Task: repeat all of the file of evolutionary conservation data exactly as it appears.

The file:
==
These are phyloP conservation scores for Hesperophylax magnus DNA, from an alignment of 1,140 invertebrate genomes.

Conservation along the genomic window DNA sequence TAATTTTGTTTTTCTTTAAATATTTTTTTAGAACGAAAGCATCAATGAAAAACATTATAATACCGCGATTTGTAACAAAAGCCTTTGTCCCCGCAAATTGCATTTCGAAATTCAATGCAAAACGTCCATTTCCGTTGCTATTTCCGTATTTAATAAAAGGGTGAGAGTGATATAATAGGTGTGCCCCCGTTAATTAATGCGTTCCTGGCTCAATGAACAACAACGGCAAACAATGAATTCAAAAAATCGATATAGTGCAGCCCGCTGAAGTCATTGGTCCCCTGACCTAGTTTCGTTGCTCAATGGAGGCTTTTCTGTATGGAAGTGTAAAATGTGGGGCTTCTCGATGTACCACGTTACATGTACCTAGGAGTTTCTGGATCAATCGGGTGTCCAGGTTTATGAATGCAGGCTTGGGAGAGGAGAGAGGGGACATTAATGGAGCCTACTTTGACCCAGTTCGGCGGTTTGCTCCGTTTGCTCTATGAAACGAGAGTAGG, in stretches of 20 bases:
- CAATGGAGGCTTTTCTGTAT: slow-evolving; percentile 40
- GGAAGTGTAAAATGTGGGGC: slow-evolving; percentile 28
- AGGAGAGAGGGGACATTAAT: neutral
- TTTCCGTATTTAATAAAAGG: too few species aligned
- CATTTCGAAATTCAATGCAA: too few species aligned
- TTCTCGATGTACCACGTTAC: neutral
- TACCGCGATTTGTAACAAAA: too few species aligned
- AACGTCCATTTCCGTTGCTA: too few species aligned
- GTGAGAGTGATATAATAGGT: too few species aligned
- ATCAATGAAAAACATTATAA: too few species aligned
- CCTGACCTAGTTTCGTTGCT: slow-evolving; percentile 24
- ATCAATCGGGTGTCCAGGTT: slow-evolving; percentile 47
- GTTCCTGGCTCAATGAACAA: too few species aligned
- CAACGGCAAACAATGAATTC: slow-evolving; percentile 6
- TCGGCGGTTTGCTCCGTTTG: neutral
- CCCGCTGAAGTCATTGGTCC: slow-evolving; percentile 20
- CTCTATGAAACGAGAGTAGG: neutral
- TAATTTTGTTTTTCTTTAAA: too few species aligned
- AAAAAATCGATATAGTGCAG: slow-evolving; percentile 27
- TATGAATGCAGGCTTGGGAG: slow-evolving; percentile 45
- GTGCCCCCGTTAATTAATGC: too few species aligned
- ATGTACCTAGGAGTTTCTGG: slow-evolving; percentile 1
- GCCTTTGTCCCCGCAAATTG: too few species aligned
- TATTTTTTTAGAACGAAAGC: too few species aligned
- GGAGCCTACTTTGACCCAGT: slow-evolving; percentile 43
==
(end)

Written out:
These are phyloP conservation scores for Hesperophylax magnus DNA, from an alignment of 1,140 invertebrate genomes.

Conservation along the genomic window DNA sequence TAATTTTGTTTTTCTTTAAATATTTTTTTAGAACGAAAGCATCAATGAAAAACATTATAATACCGCGATTTGTAACAAAAGCCTTTGTCCCCGCAAATTGCATTTCGAAATTCAATGCAAAACGTCCATTTCCGTTGCTATTTCCGTATTTAATAAAAGGGTGAGAGTGATATAATAGGTGTGCCCCCGTTAATTAATGCGTTCCTGGCTCAATGAACAACAACGGCAAACAATGAATTCAAAAAATCGATATAGTGCAGCCCGCTGAAGTCATTGGTCCCCTGACCTAGTTTCGTTGCTCAATGGAGGCTTTTCTGTATGGAAGTGTAAAATGTGGGGCTTCTCGATGTACCACGTTACATGTACCTAGGAGTTTCTGGATCAATCGGGTGTCCAGGTTTATGAATGCAGGCTTGGGAGAGGAGAGAGGGGACATTAATGGAGCCTACTTTGACCCAGTTCGGCGGTTTGCTCCGTTTGCTCTATGAAACGAGAGTAGG, in stretches of 20 bases:
- CAATGGAGGCTTTTCTGTAT: slow-evolving; percentile 40
- GGAAGTGTAAAATGTGGGGC: slow-evolving; percentile 28
- AGGAGAGAGGGGACATTAAT: neutral
- TTTCCGTATTTAATAAAAGG: too few species aligned
- CATTTCGAAATTCAATGCAA: too few species aligned
- TTCTCGATGTACCACGTTAC: neutral
- TACCGCGATTTGTAACAAAA: too few species aligned
- AACGTCCATTTCCGTTGCTA: too few species aligned
- GTGAGAGTGATATAATAGGT: too few species aligned
- ATCAATGAAAAACATTATAA: too few species aligned
- CCTGACCTAGTTTCGTTGCT: slow-evolving; percentile 24
- ATCAATCGGGTGTCCAGGTT: slow-evolving; percentile 47
- GTTCCTGGCTCAATGAACAA: too few species aligned
- CAACGGCAAACAATGAATTC: slow-evolving; percentile 6
- TCGGCGGTTTGCTCCGTTTG: neutral
- CCCGCTGAAGTCATTGGTCC: slow-evolving; percentile 20
- CTCTATGAAACGAGAGTAGG: neutral
- TAATTTTGTTTTTCTTTAAA: too few species aligned
- AAAAAATCGATATAGTGCAG: slow-evolving; percentile 27
- TATGAATGCAGGCTTGGGAG: slow-evolving; percentile 45
- GTGCCCCCGTTAATTAATGC: too few species aligned
- ATGTACCTAGGAGTTTCTGG: slow-evolving; percentile 1
- GCCTTTGTCCCCGCAAATTG: too few species aligned
- TATTTTTTTAGAACGAAAGC: too few species aligned
- GGAGCCTACTTTGACCCAGT: slow-evolving; percentile 43